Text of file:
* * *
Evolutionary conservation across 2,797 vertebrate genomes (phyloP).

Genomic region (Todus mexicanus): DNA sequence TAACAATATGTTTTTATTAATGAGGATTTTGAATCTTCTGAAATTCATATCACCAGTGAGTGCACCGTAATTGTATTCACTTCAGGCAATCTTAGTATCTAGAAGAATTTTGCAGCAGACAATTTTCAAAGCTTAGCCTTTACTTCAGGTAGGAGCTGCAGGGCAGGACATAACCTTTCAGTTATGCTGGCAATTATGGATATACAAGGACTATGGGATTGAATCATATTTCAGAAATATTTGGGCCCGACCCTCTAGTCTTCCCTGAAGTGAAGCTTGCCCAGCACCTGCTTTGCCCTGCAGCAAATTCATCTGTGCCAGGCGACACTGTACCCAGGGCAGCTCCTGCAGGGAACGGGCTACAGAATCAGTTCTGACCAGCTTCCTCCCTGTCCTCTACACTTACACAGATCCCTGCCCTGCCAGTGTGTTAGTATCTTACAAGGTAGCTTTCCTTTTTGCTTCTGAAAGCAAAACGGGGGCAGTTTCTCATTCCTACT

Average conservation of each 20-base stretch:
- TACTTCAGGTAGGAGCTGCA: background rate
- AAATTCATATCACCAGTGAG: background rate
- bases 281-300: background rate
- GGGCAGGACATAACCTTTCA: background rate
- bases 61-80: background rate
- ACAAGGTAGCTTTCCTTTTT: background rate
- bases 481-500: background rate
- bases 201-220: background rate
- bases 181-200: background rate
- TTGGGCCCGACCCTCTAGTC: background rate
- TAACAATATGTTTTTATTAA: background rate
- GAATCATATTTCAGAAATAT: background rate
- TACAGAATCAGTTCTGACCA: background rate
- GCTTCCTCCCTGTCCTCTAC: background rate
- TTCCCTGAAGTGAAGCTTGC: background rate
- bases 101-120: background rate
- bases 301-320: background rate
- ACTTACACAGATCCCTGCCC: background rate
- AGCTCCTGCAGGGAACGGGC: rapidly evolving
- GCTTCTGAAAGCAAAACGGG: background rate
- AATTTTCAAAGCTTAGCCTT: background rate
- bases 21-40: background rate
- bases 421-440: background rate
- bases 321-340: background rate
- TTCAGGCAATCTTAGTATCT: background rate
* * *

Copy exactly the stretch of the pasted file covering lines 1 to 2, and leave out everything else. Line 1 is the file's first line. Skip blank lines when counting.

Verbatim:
Evolutionary conservation across 2,797 vertebrate genomes (phyloP).

Genomic region (Todus mexicanus): DNA sequence TAACAATATGTTTTTATTAATGAGGATTTTGAATCTTCTGAAATTCATATCACCAGTGAGTGCACCGTAATTGTATTCACTTCAGGCAATCTTAGTATCTAGAAGAATTTTGCAGCAGACAATTTTCAAAGCTTAGCCTTTACTTCAGGTAGGAGCTGCAGGGCAGGACATAACCTTTCAGTTATGCTGGCAATTATGGATATACAAGGACTATGGGATTGAATCATATTTCAGAAATATTTGGGCCCGACCCTCTAGTCTTCCCTGAAGTGAAGCTTGCCCAGCACCTGCTTTGCCCTGCAGCAAATTCATCTGTGCCAGGCGACACTGTACCCAGGGCAGCTCCTGCAGGGAACGGGCTACAGAATCAGTTCTGACCAGCTTCCTCCCTGTCCTCTACACTTACACAGATCCCTGCCCTGCCAGTGTGTTAGTATCTTACAAGGTAGCTTTCCTTTTTGCTTCTGAAAGCAAAACGGGGGCAGTTTCTCATTCCTACT